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Technical and environmental assessment of sugarcane straw and eucalyptus forest residues as feedstocks for biorefineries at São Paulo State

Grant number: 18/20173-0
Support type:Scholarships in Brazil - Doctorate (Direct)
Effective date (Start): November 01, 2018
Effective date (End): October 31, 2021
Field of knowledge:Interdisciplinary Subjects
Cooperation agreement: BBSRC, UKRI
Principal Investigator:Carla Kazue Nakao Cavaliero
Grantee:Guilherme Pessoa Nogueira
Home Institution: Núcleo Interdisciplinar de Planejamento Energético (NIPE). Universidade Estadual de Campinas (UNICAMP). Campinas , SP, Brazil
Associated research grant:15/50612-8 - An integrated approach to explore a novel paradigm for biofuel production from lignocellulosic feedstocks, AP.TEM
Associated scholarship(s):19/10439-6 - Life Cycle Assessment of second-generation biorefineries based on sugarcane straw and eucalyptus forest residues as feedstocks, BE.EP.DD

Abstract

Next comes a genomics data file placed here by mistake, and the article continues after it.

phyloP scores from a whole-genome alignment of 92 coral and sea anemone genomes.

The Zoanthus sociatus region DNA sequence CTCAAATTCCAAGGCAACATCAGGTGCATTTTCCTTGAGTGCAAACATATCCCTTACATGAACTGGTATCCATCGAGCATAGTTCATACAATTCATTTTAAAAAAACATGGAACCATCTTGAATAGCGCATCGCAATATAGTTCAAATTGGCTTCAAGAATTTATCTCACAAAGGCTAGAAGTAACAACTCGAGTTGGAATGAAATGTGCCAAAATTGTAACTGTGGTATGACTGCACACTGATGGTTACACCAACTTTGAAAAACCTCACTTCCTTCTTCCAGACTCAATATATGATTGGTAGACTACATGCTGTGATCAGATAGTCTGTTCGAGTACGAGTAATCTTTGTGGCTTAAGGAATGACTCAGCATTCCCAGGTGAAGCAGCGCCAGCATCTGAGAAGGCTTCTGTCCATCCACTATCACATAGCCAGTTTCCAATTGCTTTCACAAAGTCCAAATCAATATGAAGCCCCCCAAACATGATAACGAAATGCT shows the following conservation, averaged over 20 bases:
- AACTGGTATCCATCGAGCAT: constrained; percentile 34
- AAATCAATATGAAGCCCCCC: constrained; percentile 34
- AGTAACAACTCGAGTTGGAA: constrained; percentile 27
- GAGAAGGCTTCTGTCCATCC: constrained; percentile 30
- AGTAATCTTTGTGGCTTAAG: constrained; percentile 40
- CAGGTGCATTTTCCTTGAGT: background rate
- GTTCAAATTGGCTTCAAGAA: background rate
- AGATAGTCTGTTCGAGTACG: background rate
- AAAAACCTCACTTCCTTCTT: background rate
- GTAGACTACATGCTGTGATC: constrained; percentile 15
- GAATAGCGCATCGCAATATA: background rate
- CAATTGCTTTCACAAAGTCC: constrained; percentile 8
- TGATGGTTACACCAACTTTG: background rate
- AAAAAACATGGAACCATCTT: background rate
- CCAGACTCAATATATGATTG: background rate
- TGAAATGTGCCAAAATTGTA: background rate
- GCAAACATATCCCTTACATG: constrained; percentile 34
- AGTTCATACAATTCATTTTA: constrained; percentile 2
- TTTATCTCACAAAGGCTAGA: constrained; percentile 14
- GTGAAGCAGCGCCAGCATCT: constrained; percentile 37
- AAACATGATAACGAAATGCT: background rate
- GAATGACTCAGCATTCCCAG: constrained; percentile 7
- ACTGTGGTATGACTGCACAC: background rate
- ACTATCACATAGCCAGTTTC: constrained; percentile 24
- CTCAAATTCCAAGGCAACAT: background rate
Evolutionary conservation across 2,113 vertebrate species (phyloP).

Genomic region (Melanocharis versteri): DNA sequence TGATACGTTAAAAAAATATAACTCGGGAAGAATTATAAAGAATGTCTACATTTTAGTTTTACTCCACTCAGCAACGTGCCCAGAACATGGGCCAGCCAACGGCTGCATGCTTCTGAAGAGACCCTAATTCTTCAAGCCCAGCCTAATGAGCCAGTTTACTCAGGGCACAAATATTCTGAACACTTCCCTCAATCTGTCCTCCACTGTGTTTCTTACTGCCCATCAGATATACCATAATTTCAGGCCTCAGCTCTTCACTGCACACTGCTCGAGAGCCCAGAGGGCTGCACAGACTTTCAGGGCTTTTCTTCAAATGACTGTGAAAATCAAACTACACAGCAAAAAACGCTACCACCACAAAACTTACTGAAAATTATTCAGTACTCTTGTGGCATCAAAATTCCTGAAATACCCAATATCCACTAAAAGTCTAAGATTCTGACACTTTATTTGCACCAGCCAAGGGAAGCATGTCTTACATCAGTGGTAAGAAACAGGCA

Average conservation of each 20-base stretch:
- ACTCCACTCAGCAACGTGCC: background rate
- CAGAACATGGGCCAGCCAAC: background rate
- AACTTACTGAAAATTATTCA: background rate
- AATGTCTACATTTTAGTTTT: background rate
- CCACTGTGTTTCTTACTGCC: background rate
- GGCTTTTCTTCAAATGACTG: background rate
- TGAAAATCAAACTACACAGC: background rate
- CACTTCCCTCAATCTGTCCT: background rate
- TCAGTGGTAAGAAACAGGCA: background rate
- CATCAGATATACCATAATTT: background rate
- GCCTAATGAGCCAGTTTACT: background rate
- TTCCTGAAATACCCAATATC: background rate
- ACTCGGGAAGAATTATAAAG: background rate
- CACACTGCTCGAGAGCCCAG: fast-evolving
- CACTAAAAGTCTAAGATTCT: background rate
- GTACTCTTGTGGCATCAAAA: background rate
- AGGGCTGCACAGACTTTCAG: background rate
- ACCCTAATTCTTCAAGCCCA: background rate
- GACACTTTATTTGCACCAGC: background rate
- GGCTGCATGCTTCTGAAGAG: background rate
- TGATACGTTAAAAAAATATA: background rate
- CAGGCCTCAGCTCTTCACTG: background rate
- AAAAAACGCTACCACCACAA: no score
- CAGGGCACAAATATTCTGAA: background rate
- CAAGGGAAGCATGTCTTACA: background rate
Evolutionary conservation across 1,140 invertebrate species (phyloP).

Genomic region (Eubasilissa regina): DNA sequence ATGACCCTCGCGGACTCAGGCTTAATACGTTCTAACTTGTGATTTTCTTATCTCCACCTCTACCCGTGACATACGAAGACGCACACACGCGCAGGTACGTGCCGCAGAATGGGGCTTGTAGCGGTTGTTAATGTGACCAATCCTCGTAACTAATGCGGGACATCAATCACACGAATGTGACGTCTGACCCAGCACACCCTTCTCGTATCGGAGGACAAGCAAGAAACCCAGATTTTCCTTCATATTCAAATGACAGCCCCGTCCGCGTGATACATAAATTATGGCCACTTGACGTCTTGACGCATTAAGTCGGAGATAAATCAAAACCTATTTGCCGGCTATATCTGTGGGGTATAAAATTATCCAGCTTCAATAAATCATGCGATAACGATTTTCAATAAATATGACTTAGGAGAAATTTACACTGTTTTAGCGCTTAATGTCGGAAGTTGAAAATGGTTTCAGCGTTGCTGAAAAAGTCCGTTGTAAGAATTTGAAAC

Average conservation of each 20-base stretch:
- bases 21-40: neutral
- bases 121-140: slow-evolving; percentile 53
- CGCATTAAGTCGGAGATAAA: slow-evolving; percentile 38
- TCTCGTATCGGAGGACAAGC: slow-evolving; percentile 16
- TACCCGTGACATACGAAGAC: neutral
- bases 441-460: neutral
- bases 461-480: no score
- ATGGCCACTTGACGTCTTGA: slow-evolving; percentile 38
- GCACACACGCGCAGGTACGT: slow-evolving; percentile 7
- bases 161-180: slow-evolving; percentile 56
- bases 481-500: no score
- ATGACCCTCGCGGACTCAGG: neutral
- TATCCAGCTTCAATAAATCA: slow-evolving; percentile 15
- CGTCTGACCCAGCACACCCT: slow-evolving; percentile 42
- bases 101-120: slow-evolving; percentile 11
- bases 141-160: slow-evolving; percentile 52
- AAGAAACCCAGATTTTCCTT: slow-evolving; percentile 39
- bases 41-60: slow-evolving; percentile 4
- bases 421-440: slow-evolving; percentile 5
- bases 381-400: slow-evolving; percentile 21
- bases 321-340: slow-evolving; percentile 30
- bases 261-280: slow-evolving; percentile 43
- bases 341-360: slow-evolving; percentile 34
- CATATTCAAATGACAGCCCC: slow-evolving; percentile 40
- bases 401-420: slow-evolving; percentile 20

Agricultural waste management is a topic of intense discussion and extends to food crops, energy crops and even forestry, to which sugarcane and eucalyptus cultures are no exceptions. Sugarcane straw and eucalyptus forest residues play an important role in soil coverage and protection, but excess can also be a problem, since issues such as pest proliferation and accidental fires may arise. There is, therefore, an optimum amount to be left on field, allowing some retrieval of these materials. Both residues are valuable sources of lignocellulosic sugars and potential feedstocks for biorefineries. Power generation is the most common application of these residues in the industry, but this as the only application contradicts a core concept of biorefineries: optimum valorization of biomass. Such facilities should present a wide product portfolio, including value added products, in order to make this business attractive. Another great challenge of bioenergy production is to ensure its sustainability in a broader sense, economically, environmentally and socially speaking. In this context, this project aims to evaluate the technical feasibility and environmental sustainability of using these residues to feed an integrated biorefinery. Process design and simulation on Aspen Plus will be carried out to provide mass and energy balances for the production of ethanol, electricity and biochemicals. A Life Cycle Assessment (LCA) of the main products will be performed, considering a regional scale in São Paulo state. The resulting profiles will then be compared with their established counterparts (such as gasoline and 1G ethanol). With this, an integrated biorefinery process design, fed by non-conventional biomasses, is to be presented as an environmentally sustainable alternative for the bioeconomy context. (AU)